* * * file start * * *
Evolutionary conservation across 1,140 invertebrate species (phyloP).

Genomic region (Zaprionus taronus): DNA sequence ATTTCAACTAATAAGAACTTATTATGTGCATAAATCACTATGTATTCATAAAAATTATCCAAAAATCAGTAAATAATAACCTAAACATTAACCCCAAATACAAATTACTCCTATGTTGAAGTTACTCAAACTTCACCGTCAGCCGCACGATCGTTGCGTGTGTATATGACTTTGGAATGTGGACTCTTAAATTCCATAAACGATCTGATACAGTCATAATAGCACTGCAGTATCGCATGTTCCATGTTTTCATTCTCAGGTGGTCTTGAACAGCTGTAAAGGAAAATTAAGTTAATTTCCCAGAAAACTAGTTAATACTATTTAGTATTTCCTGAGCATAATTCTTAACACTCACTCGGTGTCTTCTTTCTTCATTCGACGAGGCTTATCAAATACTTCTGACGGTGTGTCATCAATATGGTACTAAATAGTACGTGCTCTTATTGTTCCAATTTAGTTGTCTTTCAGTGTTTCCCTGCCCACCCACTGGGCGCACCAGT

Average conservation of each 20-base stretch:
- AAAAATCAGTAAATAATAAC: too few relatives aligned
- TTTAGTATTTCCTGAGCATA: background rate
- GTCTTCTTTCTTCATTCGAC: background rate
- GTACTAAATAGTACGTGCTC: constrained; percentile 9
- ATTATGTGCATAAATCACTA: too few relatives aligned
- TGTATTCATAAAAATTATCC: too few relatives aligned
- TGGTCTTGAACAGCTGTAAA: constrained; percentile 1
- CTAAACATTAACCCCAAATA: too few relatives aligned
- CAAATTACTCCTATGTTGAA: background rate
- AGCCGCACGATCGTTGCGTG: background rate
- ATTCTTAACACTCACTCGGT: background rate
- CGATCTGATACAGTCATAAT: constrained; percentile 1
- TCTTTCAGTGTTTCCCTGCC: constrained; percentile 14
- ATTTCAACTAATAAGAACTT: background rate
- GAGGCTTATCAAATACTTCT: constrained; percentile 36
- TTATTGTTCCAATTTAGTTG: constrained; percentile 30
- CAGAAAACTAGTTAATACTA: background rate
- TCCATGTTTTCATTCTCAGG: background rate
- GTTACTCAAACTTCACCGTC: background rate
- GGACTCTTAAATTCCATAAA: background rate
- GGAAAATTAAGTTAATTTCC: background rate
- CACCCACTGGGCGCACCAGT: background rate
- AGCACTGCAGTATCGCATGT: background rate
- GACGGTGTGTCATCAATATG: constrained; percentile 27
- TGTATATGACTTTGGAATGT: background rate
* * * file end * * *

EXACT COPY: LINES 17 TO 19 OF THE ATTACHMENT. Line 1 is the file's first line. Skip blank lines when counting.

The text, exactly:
- ATTTCAACTAATAAGAACTT: background rate
- GAGGCTTATCAAATACTTCT: constrained; percentile 36
- TTATTGTTCCAATTTAGTTG: constrained; percentile 30